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| Discussion|| |
CRAO is an ocular emergency that typically presents with sudden painless loss of vision. The incidence of CRAO is approximately 5/100,000 in individuals above 50 years of age. Carotid artery embolism is the most common cause for CRAO. The common sources for embolism are atherosclerotic plaques and cardiac disorders. The risk of combined occlusion of the central retinal artery and vein is more in individuals with cardiovascular disease or hypercoagulable state. Vascular occlusion secondary to retrobulbar injection is rare and has not been reported commonly in literature. Retrobulbar injection has been widely practiced as a technique of ocular anesthesia for many decades. The technique requires blind insertion of a thin, long needle into the retrobulbar space which contains neural and vascular structures in close association. The anesthetic agent (3 ml of 2% lignocaine with adrenaline 1:200,000 dilution) is typically given using a 26-gauge, 35 mm retrobulbar needle piercing the lower lid at the junction of medial two-third and lateral one-third of the inferior orbital margin. The needle is then directed upward and medially to reach the retrobulbar space. The location of the artery on the inferior surface of the dural sheath before piercing into the substance of optic nerve places the vessel in a vulnerable situation for direct trauma. The risk of arterial injury can be minimized using a 35 mm retrobulbar needle rather than a conventional 38 mm needle and also by rotating the globe downward and outward so as to keep the optic nerve away from the tip of the needle. The piston is withdrawn slightly before injection to assess the position of the needle tip.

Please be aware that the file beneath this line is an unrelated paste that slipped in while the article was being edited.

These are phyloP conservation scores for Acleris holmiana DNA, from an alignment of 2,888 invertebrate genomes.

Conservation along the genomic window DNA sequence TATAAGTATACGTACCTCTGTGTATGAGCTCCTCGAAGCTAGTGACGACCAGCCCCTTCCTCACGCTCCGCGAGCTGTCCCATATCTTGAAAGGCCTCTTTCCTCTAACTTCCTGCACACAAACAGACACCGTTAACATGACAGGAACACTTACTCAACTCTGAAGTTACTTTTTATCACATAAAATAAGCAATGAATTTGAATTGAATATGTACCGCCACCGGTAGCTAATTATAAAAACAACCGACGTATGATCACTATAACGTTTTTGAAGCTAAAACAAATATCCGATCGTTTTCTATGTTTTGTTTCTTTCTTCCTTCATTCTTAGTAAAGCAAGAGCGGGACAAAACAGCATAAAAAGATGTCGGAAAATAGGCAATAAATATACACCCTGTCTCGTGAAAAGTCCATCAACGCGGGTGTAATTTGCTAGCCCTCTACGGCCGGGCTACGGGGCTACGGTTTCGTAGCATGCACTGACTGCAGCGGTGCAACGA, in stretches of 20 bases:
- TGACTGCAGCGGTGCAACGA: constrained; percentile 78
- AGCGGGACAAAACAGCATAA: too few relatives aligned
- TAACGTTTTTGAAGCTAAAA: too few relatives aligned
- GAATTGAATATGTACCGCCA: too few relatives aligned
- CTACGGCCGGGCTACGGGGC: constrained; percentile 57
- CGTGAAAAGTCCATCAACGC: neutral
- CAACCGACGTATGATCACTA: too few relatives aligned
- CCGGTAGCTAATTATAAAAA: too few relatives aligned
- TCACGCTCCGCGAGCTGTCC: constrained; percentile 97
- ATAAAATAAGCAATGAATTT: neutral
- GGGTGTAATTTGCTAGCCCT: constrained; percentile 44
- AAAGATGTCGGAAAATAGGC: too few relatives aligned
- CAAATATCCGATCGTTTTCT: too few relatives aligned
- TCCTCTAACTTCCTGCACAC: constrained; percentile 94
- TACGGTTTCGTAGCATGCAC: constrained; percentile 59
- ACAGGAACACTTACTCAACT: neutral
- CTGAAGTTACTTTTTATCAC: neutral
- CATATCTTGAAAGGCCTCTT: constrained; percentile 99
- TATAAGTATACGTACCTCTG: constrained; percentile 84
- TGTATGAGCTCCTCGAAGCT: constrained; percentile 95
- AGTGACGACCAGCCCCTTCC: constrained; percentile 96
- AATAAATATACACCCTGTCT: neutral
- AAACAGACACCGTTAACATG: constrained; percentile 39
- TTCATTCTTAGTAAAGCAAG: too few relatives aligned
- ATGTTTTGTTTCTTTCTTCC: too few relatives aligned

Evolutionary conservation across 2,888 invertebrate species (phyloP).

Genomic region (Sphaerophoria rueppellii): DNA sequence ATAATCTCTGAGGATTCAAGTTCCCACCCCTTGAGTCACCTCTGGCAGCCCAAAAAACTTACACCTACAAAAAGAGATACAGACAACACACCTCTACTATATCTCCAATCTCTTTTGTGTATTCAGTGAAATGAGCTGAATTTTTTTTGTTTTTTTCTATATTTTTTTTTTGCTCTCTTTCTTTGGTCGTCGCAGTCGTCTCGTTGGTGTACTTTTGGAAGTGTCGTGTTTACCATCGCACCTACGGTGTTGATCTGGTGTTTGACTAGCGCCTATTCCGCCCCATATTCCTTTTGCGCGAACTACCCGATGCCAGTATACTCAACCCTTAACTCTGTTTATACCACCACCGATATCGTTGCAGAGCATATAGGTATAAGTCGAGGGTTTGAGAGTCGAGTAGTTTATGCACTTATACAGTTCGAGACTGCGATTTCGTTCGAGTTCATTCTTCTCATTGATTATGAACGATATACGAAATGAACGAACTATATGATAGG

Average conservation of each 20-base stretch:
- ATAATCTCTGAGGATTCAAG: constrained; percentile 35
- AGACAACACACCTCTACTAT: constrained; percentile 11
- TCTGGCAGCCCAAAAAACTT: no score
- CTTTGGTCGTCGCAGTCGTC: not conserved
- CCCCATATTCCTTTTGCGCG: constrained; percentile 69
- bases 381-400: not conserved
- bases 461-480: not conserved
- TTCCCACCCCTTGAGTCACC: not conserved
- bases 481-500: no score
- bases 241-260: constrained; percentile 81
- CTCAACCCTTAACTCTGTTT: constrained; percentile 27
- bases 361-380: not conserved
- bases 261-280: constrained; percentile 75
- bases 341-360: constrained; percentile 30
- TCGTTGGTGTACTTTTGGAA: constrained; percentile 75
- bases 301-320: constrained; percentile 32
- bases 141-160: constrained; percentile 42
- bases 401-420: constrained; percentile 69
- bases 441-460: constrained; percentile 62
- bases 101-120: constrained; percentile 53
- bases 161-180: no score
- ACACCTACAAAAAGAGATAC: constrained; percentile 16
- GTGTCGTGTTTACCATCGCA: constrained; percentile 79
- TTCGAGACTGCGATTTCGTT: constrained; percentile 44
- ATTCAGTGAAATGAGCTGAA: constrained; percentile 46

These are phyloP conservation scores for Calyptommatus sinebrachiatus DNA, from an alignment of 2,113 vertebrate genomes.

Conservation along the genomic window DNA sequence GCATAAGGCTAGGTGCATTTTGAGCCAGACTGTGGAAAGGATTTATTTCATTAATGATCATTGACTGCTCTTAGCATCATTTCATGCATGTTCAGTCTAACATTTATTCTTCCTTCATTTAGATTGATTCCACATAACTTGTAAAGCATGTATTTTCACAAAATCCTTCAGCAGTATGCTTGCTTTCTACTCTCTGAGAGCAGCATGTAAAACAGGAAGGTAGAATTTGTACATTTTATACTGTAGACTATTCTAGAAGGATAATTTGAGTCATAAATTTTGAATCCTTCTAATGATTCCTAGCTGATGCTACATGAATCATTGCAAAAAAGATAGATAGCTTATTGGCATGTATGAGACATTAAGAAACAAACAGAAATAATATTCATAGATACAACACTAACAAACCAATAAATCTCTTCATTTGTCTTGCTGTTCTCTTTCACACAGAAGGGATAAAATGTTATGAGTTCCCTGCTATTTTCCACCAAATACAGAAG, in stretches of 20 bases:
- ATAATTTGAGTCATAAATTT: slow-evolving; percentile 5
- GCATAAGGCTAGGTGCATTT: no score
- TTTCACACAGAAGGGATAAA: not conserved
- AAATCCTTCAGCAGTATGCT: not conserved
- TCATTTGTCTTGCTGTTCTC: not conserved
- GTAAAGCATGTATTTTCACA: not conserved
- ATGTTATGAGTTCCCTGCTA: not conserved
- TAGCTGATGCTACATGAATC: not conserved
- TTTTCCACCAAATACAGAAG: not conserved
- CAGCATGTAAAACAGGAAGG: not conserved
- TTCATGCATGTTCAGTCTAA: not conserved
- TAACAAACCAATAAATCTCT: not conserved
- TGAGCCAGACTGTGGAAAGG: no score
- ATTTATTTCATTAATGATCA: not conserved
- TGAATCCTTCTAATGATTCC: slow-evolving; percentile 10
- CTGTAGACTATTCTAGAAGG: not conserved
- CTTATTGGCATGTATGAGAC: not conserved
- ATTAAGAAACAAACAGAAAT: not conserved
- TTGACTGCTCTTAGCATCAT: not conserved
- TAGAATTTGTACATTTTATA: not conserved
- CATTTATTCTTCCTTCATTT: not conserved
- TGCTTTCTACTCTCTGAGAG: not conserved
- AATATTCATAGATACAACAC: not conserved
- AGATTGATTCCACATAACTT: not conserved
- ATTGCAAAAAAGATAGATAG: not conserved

[Table 1] summarizes the risk factors, proposed mechanism, and final visual outcome of similar cases that were reported in literature. Klein et al. reported direct trauma to the artery as the mechanism for CRAO. Sullivan et al. reported optic nerve sheath hematoma as the mechanism for combined occlusion. Morgan et al. proposed trauma to the artery and embolization as mechanisms for CRAO and injection into the optic nerve sheath as the mechanism for combined occlusion. Kraushar et al. reported significant retrobulbar hemorrhage associated with marked rise of orbital or IOP as the mechanism for CRAO. Direct trauma to the vessel could have been the most likely mechanism in our first case and optic nerve dural sheath hematoma compressing both artery and the vein as the probable mechanism in our second case. We also report the role of SD OCT in confirming the diagnosis and also to prognosticate the disease condition.
|Table 1: Review of literature - vascular occlusion secondary to retrobulbar injection|
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| Conclusion|| |
We conclude that retrobulbar injections can rarely be associated with dreadful vision-threatening complications such as CRAO and combined vascular occlusion. This can be avoided by having a sound knowledge on the anatomy of retrobulbar structures and by knowing the nuances of retrobulbar injection.
Financial support and sponsorship
Conflicts of interest
There are no conflicts of interest.
| References|| |
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[Figure 1], [Figure 2]